Survey: Many IT Managers Are Planning To Replace Wired Nets With 802.11n
In spite of the professed enthusiasm by the surveyed IT managers for 802.11n, the survey found big gaps in their understanding of the technology.
A sizable percentage of IT managers -- 44% -- are already planning to implement 802.11n, even though the high-speed wireless LAN standard isn't expected to be formally set for several months, according to a survey released Monday.
Colubris Networks, a supplier of WLANs, said its survey of 200 senior IT professionals also found that nearly a third of the survey respondents said they plan to replace their existing wired networks with 802.11n WLANs.
The respondents indicated they have already been favorably influenced by 802.11n's promise of fast speeds, expanded coverage, and capability of supporting varied applications as key motivators to adopt the wireless technology. In spite of the professed enthusiasm by the surveyed IT managers for 802.11n, Colubris still found big gaps in their understanding of the technology.
Colubris said 38% of respondents didn't know that 802.11n's theoretical bandwidth is 300 Mbps and just 34% knew that 300 feet is the coverage range of the WLAN technology. And most didn't realize that 802.11n speeds will decrease in backward compatibility situations with a/b/g clients.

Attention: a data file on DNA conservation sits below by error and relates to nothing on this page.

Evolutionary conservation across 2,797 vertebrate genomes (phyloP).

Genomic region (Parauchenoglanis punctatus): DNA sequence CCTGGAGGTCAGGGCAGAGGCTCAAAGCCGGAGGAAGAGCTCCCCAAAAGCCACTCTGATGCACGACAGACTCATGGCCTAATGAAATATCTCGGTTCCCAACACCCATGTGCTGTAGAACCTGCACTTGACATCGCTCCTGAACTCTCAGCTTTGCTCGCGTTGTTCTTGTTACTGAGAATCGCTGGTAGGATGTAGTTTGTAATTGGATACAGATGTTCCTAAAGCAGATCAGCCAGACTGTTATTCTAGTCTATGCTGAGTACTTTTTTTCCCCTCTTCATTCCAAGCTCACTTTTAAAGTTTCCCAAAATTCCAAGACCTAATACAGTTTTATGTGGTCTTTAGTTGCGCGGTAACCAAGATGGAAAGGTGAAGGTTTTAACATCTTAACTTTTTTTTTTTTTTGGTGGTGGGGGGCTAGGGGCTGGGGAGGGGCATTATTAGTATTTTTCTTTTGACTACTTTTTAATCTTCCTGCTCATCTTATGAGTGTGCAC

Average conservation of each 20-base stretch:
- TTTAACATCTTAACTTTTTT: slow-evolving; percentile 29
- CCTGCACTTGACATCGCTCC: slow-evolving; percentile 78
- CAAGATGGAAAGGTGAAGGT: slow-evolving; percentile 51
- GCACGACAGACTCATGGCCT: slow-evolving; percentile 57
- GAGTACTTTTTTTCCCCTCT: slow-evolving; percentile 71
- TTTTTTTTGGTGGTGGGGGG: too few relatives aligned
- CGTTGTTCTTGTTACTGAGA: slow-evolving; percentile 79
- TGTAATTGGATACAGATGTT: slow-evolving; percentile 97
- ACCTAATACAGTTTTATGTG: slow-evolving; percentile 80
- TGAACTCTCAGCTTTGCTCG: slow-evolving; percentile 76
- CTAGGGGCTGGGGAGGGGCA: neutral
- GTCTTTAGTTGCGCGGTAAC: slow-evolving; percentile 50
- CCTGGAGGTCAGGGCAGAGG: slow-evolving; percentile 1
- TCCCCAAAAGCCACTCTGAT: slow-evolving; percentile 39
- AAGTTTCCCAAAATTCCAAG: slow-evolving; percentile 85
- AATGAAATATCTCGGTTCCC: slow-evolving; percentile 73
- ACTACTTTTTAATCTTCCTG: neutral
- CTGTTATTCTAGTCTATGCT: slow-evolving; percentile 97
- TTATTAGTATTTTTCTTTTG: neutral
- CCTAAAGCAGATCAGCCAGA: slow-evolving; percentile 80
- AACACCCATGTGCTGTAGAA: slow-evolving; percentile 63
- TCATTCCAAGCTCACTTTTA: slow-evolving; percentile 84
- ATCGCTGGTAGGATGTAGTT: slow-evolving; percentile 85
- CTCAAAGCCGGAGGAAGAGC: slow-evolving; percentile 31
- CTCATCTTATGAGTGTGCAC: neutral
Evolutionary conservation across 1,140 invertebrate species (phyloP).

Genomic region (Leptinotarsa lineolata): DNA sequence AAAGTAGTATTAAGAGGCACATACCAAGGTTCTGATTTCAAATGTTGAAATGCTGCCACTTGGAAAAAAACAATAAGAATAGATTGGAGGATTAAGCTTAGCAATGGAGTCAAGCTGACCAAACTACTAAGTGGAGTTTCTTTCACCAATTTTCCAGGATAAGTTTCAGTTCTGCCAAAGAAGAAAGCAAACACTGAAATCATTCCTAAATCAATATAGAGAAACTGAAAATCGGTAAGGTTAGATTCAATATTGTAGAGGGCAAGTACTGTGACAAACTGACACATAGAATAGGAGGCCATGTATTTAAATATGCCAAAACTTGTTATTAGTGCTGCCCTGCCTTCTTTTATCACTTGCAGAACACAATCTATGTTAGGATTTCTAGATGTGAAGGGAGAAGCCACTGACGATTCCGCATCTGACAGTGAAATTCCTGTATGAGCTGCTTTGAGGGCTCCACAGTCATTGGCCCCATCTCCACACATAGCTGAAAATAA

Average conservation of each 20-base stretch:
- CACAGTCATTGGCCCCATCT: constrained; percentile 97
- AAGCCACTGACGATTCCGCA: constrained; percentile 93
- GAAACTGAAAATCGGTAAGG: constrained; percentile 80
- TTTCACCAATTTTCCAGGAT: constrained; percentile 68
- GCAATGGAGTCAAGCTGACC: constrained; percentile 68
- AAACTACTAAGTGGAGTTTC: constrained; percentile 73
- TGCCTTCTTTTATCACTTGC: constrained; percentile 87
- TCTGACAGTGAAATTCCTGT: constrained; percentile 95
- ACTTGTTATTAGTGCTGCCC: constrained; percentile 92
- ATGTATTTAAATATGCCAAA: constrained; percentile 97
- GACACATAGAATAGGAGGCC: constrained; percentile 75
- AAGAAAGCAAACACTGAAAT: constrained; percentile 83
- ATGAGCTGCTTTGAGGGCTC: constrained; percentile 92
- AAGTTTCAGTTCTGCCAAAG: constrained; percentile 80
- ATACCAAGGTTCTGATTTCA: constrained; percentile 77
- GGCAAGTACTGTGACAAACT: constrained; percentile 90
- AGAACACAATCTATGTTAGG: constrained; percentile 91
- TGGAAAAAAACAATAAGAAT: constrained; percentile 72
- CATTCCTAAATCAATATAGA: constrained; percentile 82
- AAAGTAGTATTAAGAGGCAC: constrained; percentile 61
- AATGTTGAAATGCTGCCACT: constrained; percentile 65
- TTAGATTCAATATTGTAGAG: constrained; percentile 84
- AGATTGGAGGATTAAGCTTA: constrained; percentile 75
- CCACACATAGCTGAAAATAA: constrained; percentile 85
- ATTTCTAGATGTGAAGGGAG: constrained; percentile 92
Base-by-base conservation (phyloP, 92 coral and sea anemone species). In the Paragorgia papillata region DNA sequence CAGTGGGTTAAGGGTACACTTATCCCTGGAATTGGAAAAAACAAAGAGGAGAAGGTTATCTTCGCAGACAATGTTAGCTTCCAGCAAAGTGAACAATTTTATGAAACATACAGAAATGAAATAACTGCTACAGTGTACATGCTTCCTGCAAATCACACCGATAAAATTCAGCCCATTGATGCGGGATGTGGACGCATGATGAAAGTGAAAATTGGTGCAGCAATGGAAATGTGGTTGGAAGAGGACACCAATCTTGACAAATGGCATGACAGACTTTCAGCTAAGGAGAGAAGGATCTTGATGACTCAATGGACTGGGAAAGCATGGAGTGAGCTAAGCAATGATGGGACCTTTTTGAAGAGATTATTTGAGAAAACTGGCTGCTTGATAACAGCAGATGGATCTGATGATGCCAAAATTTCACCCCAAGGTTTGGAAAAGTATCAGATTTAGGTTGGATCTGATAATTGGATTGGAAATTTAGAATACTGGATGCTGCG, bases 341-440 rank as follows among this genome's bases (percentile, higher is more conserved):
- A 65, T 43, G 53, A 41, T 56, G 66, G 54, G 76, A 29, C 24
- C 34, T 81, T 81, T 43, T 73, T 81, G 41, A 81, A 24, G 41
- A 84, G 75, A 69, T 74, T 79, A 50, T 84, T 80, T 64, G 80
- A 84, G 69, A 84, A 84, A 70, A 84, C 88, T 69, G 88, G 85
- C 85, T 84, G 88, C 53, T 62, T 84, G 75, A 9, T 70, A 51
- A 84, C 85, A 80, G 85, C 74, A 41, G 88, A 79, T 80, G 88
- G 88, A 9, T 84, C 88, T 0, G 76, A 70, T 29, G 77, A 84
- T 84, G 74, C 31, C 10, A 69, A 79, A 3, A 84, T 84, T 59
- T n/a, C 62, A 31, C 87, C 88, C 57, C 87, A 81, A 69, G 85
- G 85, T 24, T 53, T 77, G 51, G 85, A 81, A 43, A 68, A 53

"While it is exciting to see a number of businesses already planning to deploy 802.11n and use it as their primary access network, the concerns and confusion highlighted in the survey demonstrate the need for a simple, cost-effective 802.11n WLAN migration solution," said Tom Racca, the firm's vice president of marketing, in a statement.
Colubris is in the vanguard of firms that are already providing 802.11n-capable hardware products that can be upgraded by software to meet the provisions of the final 802.11n when it is announced, currently targeted for September 2008. For instance, the Colubris MAP-625 is backward compatible with a/b/g devices and features dual radios that the firm says deliver more than five times the performance of current generation WLANs.
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